The coronavirus spreads most commonly in the air, through droplets or other tiny respiratory particles that apparently can remain suspended and inhaled, the Centers for Disease Control and Prevention says in new guidance.
The smaller particles, known as aerosols, are produced when an infected person coughs, sneezes, sings, talks or breathes and can be inhaled into someone's nose, mouth, airways or lungs, according to the CDC, which says that, in general, indoor settings without good ventilation increase the risk of contagion.
"This is thought to be the main way the virus spreads," the CDC has posted on its website. "There is growing evidence that droplets and airborne particles can remain suspended in the air and be breathed in by others and travel distances beyond six feet (for example, during choir practice, in restaurants or in fitness classes)."
Experts on aerosols and the coronavirus said the change constitutes a profound shift in understanding of how the virus that has claimed almost 200,000 lives in the United States spreads. However, the updated two-page explanation provided little new guidance on how to protect against airborne transmission.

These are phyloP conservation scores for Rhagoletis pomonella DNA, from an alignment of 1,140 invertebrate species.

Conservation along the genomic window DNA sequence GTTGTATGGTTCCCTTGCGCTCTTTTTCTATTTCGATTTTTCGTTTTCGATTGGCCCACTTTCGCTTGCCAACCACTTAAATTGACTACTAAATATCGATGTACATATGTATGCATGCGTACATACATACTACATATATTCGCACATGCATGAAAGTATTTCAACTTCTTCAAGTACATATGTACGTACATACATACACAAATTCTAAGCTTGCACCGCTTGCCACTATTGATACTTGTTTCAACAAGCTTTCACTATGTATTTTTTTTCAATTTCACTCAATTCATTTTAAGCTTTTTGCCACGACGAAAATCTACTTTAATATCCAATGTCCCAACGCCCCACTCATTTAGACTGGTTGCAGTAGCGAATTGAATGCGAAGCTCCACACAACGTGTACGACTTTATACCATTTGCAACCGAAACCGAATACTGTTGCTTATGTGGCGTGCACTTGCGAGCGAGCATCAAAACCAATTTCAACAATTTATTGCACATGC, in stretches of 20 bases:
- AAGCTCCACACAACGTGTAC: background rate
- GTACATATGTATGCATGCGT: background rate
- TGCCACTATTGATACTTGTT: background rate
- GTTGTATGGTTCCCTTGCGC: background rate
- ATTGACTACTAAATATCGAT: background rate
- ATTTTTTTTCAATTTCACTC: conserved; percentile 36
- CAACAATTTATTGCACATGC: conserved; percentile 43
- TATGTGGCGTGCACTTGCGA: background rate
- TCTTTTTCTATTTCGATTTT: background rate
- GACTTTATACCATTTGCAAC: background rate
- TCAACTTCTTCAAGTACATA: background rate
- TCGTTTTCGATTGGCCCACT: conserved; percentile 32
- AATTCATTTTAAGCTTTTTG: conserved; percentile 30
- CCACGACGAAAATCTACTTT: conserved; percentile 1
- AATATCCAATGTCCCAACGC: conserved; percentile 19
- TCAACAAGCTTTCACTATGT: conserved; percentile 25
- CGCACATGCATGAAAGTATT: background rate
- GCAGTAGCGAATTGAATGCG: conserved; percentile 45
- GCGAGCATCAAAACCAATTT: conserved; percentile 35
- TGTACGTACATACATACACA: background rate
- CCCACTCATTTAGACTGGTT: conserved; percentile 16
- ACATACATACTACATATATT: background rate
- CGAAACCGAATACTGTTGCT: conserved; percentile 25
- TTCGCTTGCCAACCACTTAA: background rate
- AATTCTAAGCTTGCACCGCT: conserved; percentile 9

Previously, the federal health agency had said the coronavirus spreads mainly between people within about six feet of one another and through direct propulsion of exhaled droplets that land in the noses and mouths of individuals nearby. The CDC also said — and still says — that people may become infected by touching something that has the virus on it and then touching their mouth, nose or eyes, but that touch is not the main way it spreads.
Researchers studying transmission of the deadly virus noticed the new guidance Sunday on the CDC's website, labeled as an update from Friday. As with some other updates, the CDC made the fundamental changes to its guidance without issuing an announcement.
The CDC did not respond Sunday to requests to discuss the update.
In the guidance, the CDC website says that in addition to wearing masks, washing hands and staying "at least six feet away" from others, people should stay home and isolate themselves when sick and "use air purifiers to help reduce airborne germs in indoor spaces." Previously, the advice was to maintain "good social distance" of "about six feet."
The CDC and the World Health Organization have long resisted the notion that the coronavirus spreads farther than about six feet through the air, with the WHO initially maintaining that airborne transmission occurred only during certain medical procedures. But in July, under growing pressure from researchers, the WHO acknowledged that the virus could linger in the air indoors and potentially infect people even when they practice social distancing.
Aerosol scientists have found mounting evidence — including "super-spreading" events such as choir practices in which multiple people were infected — that the virus can spread through microscopic respiratory particles. This week, the scientific journal Indoor Air accepted a paper for publication that found that many of the 53 choir singers who became sick after attending a March 10 practice in Mount Vernon, Wash., likely caught COVID-19 through airborne transmission.